“An information diet is not about consuming less; it’s about consuming right.” The Information Diet: A Case for Conscious Consumption
Conscious new-age information diet
Because social media, especially for business, remains relatively new—be pragmatic, oh ye enthusiasts and detractors, the majority of channels and tools aren’t even a decade old—as a hybrid public relations and social media specialist, to a certain extent I use this Bytes from the PR Sphere column as a “test” kitchen, suggesting atypical (from the norm), attractive and tasty organizational narrative (public relations) recipes for social business success.
Wherever possible, I’ve been pointing to examples where the results are being served up successfully, particularly in companies of at least 100 employees (i.e., where one person isn’t wearing multiple sous chef hats of responsibility and accountability). Yet I offer that just as great chefs constantly refine and modify recipes, based on changing needs or tastes, social media plates in the great buffet of offerings also need to be examined, including who should do the actual cooking.
I haven’t moved off a belief stated in my introductory post that public relations should oversee the (metaphorical) kitchen, but effective this Byte I’m recommending a somewhat modified bill of fare, whilst still retaining essential nutrition needed in a healthy social business diet. More on this later.
Overseeing the social business kitchen
Public relations should have an overseer role in approving the social business menu (even if conceived by other specialty chefs or departments) in order to:
- ensure a consistent, honest and healthy information/content diet (i.e., communication of pertinent information)
- help to raise the organization’s profile (i.e., promotion and effective persuasion)
- successfully involve as many employees as feasible; and
- reflect the culture.
The willingness to raise important questions (we frequently are the only ones with an appropriately broad perspective) and [have] the resolve to stand up for the cause of communication in the organization.
In company kitchens this includes an awareness of third-party regulations, standards of preparation and behaviour, monitoring what the competition is up to, as well as what various publics are saying, etc.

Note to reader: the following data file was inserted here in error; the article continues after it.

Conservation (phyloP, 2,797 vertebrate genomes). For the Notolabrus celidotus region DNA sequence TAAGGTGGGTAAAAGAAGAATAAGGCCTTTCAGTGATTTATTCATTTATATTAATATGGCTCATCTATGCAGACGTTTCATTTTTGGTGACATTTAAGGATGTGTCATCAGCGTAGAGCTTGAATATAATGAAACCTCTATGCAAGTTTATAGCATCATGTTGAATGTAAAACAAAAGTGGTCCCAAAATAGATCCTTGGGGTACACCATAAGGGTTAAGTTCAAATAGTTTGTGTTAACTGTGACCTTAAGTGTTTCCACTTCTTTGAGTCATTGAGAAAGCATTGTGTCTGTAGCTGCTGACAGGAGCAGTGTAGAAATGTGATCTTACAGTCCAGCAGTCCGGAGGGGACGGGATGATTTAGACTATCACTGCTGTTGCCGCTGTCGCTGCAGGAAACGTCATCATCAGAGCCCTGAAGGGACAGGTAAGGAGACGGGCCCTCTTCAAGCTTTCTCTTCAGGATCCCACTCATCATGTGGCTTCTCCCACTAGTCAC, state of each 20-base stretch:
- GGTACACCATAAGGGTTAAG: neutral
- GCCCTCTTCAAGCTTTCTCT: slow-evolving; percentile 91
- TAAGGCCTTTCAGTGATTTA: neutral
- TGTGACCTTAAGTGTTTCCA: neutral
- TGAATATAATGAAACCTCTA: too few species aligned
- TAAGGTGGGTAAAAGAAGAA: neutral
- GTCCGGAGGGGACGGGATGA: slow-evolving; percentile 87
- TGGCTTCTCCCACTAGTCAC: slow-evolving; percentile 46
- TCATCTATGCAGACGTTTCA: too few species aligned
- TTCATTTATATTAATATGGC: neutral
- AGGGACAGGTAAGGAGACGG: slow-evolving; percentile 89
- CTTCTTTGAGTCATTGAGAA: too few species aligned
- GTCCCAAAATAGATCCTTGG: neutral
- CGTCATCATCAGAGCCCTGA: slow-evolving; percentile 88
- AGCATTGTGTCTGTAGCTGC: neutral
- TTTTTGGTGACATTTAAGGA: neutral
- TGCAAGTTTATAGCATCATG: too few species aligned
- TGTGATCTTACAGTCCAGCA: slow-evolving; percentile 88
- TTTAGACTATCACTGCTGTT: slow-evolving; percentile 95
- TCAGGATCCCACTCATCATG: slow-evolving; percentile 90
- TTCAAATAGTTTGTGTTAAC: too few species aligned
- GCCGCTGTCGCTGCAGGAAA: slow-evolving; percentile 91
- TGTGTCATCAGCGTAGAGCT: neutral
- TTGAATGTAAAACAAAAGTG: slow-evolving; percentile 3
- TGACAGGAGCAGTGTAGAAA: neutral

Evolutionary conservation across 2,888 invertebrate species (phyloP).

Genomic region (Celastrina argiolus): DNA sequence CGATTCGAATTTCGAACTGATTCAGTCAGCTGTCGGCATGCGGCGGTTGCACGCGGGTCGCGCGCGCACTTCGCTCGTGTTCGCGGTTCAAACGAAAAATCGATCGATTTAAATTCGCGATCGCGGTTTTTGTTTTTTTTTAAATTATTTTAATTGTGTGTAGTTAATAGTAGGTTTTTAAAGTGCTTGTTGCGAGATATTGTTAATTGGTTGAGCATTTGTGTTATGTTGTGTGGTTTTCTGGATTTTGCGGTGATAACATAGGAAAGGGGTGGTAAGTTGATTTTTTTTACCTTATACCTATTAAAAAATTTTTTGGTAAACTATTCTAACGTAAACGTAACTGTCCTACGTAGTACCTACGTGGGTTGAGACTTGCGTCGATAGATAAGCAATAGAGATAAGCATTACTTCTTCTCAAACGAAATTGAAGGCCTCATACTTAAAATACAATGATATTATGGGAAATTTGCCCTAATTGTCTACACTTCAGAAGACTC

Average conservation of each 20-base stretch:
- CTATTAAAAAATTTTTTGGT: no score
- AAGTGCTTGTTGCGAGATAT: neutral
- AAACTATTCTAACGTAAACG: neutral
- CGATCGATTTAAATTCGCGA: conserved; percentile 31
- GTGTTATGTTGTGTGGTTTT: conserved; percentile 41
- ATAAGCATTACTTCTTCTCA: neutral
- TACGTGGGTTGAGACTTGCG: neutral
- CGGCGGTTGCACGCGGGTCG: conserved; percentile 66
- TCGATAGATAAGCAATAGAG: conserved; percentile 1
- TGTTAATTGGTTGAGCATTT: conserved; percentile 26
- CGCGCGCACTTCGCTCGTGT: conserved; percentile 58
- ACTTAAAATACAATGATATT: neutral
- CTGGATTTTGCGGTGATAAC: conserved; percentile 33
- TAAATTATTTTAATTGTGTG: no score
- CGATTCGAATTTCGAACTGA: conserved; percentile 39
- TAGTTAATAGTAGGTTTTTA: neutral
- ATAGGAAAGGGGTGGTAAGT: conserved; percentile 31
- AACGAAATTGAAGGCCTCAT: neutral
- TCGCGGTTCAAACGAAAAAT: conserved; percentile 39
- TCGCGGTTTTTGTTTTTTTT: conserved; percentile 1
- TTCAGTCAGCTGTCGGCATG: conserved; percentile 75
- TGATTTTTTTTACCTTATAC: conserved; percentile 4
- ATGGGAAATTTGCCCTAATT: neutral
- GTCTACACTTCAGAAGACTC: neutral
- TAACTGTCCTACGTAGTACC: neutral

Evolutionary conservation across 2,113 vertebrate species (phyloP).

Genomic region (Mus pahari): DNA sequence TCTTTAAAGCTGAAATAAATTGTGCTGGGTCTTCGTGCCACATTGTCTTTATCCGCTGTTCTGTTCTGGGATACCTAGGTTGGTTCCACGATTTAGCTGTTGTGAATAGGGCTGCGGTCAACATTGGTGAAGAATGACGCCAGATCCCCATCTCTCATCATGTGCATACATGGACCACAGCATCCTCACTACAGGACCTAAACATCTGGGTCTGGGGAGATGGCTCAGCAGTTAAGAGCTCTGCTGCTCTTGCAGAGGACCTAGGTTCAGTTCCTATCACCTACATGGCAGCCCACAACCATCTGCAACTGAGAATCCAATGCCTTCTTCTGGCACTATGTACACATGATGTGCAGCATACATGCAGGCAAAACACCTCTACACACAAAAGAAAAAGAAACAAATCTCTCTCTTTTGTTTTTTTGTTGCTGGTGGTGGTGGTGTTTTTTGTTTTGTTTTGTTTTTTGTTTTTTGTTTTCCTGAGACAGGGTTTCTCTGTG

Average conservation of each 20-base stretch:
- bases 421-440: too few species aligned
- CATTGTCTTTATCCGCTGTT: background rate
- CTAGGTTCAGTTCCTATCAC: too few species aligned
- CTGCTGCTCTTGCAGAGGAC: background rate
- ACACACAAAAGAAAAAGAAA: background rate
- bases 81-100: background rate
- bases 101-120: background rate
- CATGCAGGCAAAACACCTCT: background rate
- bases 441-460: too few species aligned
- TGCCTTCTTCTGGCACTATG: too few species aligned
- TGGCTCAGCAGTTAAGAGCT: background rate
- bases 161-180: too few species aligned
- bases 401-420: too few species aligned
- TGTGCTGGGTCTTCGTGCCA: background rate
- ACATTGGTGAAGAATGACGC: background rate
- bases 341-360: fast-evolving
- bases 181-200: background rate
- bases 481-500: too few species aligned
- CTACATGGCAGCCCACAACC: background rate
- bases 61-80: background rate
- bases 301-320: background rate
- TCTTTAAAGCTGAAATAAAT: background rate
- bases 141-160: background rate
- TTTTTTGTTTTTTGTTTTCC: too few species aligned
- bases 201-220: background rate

Despite public perception of PR being somewhat glamorous—or alternatively, the occupation of carefree and unethical scoundrels—in fact it’s a demanding role, not for the faint of heart. The social business aspect only increases the workload and accountability, not to mention the vulnerability of being an organization contact and spokesperson during a crisis. And now there’s so darn much competing information being produced for consumption, to capture attention, hearts and mind share, generated by competitors, online media, bloggers and every person with a Twitter and Facebook account.
A lot of it is crap. Yet a lot of people quite happily are consuming it. You know, like junk food.
If you are in the communication business in any capacity, I recommend you read Clay A. Johnson’s The Information Diet: A Case for Conscious Consumption. It is one of the primary inspirations behind not only this Nutrition Byte, but a deliberate complementary post on my primary blog PR Conversations, The communication process more important than outcomes.
The Information Diet is succinct, yet packed with lots of nutritional information and suggestions for deliberate information consumption-habit changes. I’m actually flipping around its focus on information consumers to information creators—so that in the design process, you have the end “conscious” consumer in mind—especially the ones who are first going to do the research and find your social business through search rankings. Think of it as my digital public relations orange to another person’s Apple….